While cardiovascular disease remains the nation’s top killer, many times it is diabetes contributing to heart disease and death.
“If your body mass index is over 25, you’re considered overweight. And certainly a body mass index over 30 is considered obese. Those tend to be risk factors to develop other medical problems such as diabetes, which then could leave to cardiovascular disease,” says Dr. Elizabeth Cosmai-Cintron. She is a cardiologist on medical staff of Lee Memorial Health System.
A recent review found a major drop in diabetes complications in the past two decades, including heart attacks, which are down 70%. It is thought a combination of early stage diagnosis and better management is resulting in better outcomes for patients.
“There’s large studies that indicate if they can improve their blood sugar control they can significantly reduce their risk of developing diabetes complications,” says Sharon Krispinski, a diabetes educator with Lee Memorial Health System.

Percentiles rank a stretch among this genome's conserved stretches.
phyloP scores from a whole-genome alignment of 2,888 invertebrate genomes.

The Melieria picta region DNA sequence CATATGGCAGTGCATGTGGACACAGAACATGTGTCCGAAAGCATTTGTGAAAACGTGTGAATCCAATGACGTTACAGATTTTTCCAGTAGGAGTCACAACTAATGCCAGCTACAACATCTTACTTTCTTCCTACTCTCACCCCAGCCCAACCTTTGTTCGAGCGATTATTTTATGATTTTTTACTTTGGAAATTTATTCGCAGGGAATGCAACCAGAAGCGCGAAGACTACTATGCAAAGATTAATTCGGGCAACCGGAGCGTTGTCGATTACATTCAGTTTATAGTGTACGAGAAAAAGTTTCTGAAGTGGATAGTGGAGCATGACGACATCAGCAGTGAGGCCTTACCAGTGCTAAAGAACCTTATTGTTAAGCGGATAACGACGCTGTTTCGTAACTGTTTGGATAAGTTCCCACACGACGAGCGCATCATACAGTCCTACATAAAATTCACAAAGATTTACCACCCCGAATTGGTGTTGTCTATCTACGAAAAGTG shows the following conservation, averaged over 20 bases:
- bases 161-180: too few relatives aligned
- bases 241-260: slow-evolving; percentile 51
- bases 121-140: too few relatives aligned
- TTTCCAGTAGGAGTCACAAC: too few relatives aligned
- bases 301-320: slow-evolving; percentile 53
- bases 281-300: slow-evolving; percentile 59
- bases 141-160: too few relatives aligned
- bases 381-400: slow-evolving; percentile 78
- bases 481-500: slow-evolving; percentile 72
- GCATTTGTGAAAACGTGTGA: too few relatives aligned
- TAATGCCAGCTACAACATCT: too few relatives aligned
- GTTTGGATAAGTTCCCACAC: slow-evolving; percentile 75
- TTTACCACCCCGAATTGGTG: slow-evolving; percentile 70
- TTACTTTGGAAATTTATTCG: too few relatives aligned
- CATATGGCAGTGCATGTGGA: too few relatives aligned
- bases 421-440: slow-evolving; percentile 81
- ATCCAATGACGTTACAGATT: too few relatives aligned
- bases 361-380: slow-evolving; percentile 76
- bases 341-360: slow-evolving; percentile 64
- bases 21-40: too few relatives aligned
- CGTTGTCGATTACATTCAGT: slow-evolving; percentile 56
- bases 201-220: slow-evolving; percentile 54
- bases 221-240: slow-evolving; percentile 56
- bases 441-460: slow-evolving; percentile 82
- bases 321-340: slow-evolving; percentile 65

Living complication free takes work. Keeping tabs on blood sugar is a start. It’s also important to monitor cholesterol, vision, kidney function even circulation.
“With diabetes you’re at increase risk for foot infections. One reason is neuropathy which is nerve damage related to the diabetes,” says Krispinski. “Another reason is that you might not have adequate blood flow going to the feet.”
Which many times resulted in amputation, a complication that dropped by 50% along with stroke. Kidney failure and hyperglycemic deaths are down too. Doctors are doing their best to educate and intervene.
“The modifiable risk factors include things like trying to reduce diabetes occurrence. And certainly controlling diabetes better,” says Dr. Cosmai-Cintron.
Taking diabetes care to heart is saving patients life and limb.